Hermann’s Tortoise
Testudo hermanni


Hermann’s Tortoises are native to Mediterranean countries, such as Greece and Italy. This species of Tortoise is docile but will bite in self-defence.
They usually roam about in forests, scrubland and hillsides and are becoming more and more scarce in the wild. Hermann’s Tortoises come in two subspecies. These are the Eastern and Western subspecies, and it often difficult to tell them apart.

They both have the same colouration, but the Western variety tends to have a higher domed shell.

In both subspecies, it can take several years to be able to tell apart the Males from the Females. Males are generally smaller but with longer, thicker tails. The Females have a flat plastron (underside), while the Male’s is more concave.

Latin Name: Testudo hermanni

Difficulty Level: Beginner

Temperament: Docile

Life Span: 20 Years Plus

Size: 6 – 8 Inches

Habitat: Mediterranean – Rocky Hillsides, Forest, and Scrubland.

Diet: Vegetables. Leafy Greens, and a variety of Weeds and Flowers.

Supplements: Calcium, Vitamin D.

Hours of Activity: Diurnal – Hermann’s Tortoises are most active during the daytime.

Handling: You can handle this species, but not too often. This species prefers to be able to feel the ground beneath its feet.

20°C – 25°C Ambient day time temperature.
Up to 35°C Basking temperature.
15°C – Minimum ambient night time temperature.

Humidity: 25% – 35%

Vivarium Size: 48″ x 24″ x 24″ (Minimum).

Substrate Type: Bark, Sand, Soil – Ensure the substrate is deep, as Hermann’s Tortoises enjoy digging.

Equipment Necessary: Vivarium / Enclosure, UVB Lighting, Heat Lamp for the basking area, Thermometers.

Cleaning Instructions: Spot clean any waste and uneaten food daily. Clean the enclosure every week with tortoise-safe disinfectant, replace any befouled substrate.

Healthy Behaviour: Feeding well, exploring its enclosure.

Sick Behaviour: Unwillingness to feed, not passing waste – or less than usual, lethargy, hissing, scratching, making squeaking or whistling sounds.

Add a sunken, shallow water tub for the Tortoise to drink from and wallow in. Giving the Tortoise a bath in tepid water twice a week will help encourage it to pass waste.

Add “Safe to eat” plants to the enclosure for a more natural aesthetic, and a cave for the Tortoise to hide and sleep in.

Don’t house more than one in the same enclosure. They can get stressed and bite each other if their space is too confined.

Hibernating: Hermann’s Tortoise is a species that hibernates naturally in the wild, over the winter months. It is not recommended to allow your Tortoise to hibernate in the UK, as our weather is colder than their natural habitat. This makes it difficult to maintain a stable temperature that falls within the Tortoise’s comfort range.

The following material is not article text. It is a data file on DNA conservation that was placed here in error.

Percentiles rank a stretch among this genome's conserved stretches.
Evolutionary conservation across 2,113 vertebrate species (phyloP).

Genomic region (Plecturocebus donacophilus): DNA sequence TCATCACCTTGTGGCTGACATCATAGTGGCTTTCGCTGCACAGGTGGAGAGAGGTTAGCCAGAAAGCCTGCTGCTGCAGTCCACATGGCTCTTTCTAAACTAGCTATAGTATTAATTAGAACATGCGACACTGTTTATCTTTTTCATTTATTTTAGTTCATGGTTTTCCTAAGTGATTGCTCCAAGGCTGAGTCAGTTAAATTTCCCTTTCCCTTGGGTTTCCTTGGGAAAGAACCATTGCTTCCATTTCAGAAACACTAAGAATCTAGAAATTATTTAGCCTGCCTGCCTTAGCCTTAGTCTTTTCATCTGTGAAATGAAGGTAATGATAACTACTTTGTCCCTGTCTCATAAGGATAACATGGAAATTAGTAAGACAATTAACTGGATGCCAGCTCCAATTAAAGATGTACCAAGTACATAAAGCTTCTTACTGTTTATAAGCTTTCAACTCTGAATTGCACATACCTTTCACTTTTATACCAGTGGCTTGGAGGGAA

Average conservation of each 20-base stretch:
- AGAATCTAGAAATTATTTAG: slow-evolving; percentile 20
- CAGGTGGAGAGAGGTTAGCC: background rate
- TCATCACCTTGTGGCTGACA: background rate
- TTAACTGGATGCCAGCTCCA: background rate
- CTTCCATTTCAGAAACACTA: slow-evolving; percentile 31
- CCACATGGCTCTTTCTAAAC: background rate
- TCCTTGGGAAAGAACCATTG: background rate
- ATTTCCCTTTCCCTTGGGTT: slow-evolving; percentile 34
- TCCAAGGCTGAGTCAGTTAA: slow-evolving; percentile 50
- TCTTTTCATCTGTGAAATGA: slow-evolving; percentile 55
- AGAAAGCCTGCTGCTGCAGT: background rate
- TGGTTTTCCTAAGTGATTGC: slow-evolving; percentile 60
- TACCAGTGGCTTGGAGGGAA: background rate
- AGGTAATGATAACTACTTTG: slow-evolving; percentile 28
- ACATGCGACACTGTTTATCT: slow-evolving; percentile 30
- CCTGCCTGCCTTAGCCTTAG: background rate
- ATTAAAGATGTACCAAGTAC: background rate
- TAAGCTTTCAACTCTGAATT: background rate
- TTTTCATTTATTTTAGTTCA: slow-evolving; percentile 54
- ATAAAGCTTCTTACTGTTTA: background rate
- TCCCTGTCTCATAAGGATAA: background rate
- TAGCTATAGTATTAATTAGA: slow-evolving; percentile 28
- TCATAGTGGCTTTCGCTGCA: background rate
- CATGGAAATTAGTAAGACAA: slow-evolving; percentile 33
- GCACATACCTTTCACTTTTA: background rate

If you do decide to allow your Tortoise to hibernate, make sure it is in good condition with plenty of fat reserves. You should check this regularly from around early September to ensure your pet can safely make it through. It is recommended to consult a vet before hibernation so that a health check can be carried out.

In the weeks prior, gradually start reducing the ambient temperature to try and mirror the winter conditions of the Tortoise’s natural habitat.

The temperature should be between 3°C and 5°C while hibernating. Be sure never to allow the temperature to drop below 3°C or approach close to 10°C.

Hibernation usually lasts 6 – 10 weeks in adult specimens, and 3 – 6 weeks in younger animals. Keep them safe in a hibernation box away from any noise or activity so as to not disturb them. This can be in a dedicated room, a shed, a garage, or even a fridge (with the correct temperatures set).

In the period leading up the hibernation, the Tortoise will eat less and less until it stops eating entirely. You should allow enough time for the digestion and defecation of its last meal. If not given enough time, the food can begin to rot inside the Tortoise’s stomach and potentially be fatal. This is around 3 weeks between the last meal and the start of hibernation.

Hibernation usually happens around the middle of November and ends in January or February.

Common Problems:
Metabolic Bone Disease – Obvious signs of this are if the Tortoise looks lethargic and is dragging its body, instead of standing proud on its limbs. Also look out for swellings, and bumps along its leg bones. This is avoided by feeding Calcium supplements.

Respiratory Infection – Improper Heating, Lighting and Feeding can cause this. Seek advice from a vet, as they will likely need to prescribe antibiotics.

Cloaca Prolapse – If the bladder becomes blocked with hardened urate due to dehydration, it can cause the cloaca to prolapse. Symptoms include unwillingness to feed, and reduced waste excretion. Contact a vet as soon as possible to get this treated.

Post Hibernation Anorexia – When coming around from hibernation, be sure took keep an eye on the Tortoise’s feeding patterns. If any of the following behaviour occurs, you must seek veterinary advice.
– Not drinking water within 2 days.
– Not eating food within 1 week.
– Failing to urinate within 5 days.